KiwiRail has signed an agreement with Hyundai Mipo Dockyard for the delivery of two ships, at a price of $ 150 million more than funds set aside in the budget.
The contract for the two new Cook Strait ferries has been awarded to the South Korean shipyard Hyundai Mipo Dockyard.
In December of last year, KiwiRail signed a letter of intent with the shipyard to move negotiations forward.
The operator has now signed an agreement with the shipyard to deliver the first ship in 2025 and the second in 2026, for $ 551 million.
The cost is $ 150 million more than what was originally budgeted for last year.
In a statement, KiwiRail chief executive Greg Miller said it was a momentous day that had been brewing for a long time.
“The new ferries will ensure a safe and resilient rail and passenger service between the Northern and Southern Islands, which is a vital part of the economy and a key part of the supply chain, transport and tourism infrastructure of the New Zealand. “
Interislander operates approximately 3,800 ferry services per year, carrying approximately 850,000 passengers, 250,000 cars and billions of dollars in freight, and with significant growth expected.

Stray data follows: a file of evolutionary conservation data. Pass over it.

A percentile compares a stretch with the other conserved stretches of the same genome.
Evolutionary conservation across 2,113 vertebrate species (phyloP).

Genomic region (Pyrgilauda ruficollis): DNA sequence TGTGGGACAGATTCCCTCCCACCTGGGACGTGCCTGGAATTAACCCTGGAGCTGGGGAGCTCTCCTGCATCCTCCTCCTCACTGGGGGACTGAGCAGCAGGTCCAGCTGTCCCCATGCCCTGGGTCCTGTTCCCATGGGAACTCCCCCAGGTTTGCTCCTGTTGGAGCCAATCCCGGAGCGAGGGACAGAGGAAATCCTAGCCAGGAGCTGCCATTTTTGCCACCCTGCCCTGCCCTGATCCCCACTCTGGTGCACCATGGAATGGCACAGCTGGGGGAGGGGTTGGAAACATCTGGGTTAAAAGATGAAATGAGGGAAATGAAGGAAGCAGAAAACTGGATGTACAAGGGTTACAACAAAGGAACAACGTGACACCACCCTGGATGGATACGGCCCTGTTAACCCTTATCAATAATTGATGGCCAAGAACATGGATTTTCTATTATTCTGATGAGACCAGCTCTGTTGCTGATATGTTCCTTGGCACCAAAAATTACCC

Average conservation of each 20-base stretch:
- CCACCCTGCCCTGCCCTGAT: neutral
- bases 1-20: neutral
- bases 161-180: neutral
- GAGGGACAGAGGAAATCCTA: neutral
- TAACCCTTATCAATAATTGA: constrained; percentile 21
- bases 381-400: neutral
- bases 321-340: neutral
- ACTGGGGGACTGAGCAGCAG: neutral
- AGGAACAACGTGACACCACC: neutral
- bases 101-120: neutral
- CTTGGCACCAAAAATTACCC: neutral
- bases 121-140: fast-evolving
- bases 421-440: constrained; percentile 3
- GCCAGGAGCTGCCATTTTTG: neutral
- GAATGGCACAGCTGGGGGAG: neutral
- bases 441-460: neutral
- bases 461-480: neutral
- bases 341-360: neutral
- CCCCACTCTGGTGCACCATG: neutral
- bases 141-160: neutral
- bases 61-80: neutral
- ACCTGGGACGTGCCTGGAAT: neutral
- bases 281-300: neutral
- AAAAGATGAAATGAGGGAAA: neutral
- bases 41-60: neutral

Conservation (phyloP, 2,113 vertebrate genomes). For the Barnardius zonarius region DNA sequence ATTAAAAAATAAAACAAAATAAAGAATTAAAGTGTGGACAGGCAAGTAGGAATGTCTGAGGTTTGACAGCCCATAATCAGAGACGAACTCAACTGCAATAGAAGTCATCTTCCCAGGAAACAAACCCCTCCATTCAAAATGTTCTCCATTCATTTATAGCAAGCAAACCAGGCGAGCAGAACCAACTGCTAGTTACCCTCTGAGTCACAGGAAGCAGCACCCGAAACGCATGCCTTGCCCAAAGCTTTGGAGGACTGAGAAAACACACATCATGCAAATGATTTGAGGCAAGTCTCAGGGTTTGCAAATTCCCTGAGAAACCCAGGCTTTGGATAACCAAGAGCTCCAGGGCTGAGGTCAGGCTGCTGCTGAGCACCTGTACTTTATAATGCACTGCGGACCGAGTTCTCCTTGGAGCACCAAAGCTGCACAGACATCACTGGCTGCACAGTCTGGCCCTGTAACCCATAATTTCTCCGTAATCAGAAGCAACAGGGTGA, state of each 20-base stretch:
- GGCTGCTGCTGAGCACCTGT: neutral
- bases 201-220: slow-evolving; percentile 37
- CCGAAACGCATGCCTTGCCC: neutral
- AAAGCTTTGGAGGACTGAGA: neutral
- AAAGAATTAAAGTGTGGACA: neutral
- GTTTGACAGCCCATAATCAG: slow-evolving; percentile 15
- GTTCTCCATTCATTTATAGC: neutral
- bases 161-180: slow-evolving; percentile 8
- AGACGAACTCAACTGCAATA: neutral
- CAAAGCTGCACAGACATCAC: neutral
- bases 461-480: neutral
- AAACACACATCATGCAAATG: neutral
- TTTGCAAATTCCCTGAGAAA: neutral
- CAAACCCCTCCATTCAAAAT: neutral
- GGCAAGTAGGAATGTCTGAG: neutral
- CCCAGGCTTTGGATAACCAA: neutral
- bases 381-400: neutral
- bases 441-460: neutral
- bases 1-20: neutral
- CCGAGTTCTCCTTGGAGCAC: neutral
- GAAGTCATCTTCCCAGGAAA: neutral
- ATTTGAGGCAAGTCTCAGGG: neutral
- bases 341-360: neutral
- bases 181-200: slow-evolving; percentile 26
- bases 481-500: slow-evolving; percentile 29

The two new ferries will replace KiwiRail’s three aging Interislander ferries, which are nearing the end of their lifespan.
It has been more than 20 years since New Zealand introduced a brand new purpose-built ferry to its fleet.
Miller said the new ferries would reduce carbon emissions by 40% and be able to carry double the number of passengers and commercial vehicles and passengers compared to the current fleet.
Aerator is currently the only rail-compatible ferry, carrying no more than 27 equivalent 60-foot cars per crossing. KiwiRail said the new ships could triple that capacity.
KiwiRail said the South Korean shipbuilder is the sixth in the world with decades of shipbuilding experience, including HMNZS Aotearoa for the New Zealand Defense Forces.
As part of a $ 1.45 billion program, KiwiRail is also continuing its terminal redevelopment plans on both sides of the Cook Strait, at Waitohi Picton and at Kaiwharawhara in Wellington.
This is almost $ 500 million more than what was originally planned by the Treasury.
KiwiRail initially fought against the proposed Wellington site, wanting the terminal to be closer to the city, but this was rejected by the city, regional councils and all other port users.
Regional council president Daran Ponter called the news of the contract award “very positive development”.
“Work is now well advanced on the planning of the new ferry terminal at Kaiwharawhara,” Ponter said.
“The aspiration is to file resource consents for the ferry terminal by the end of the year – which will likely be expedited under the Covid-19 acceleration legislation.”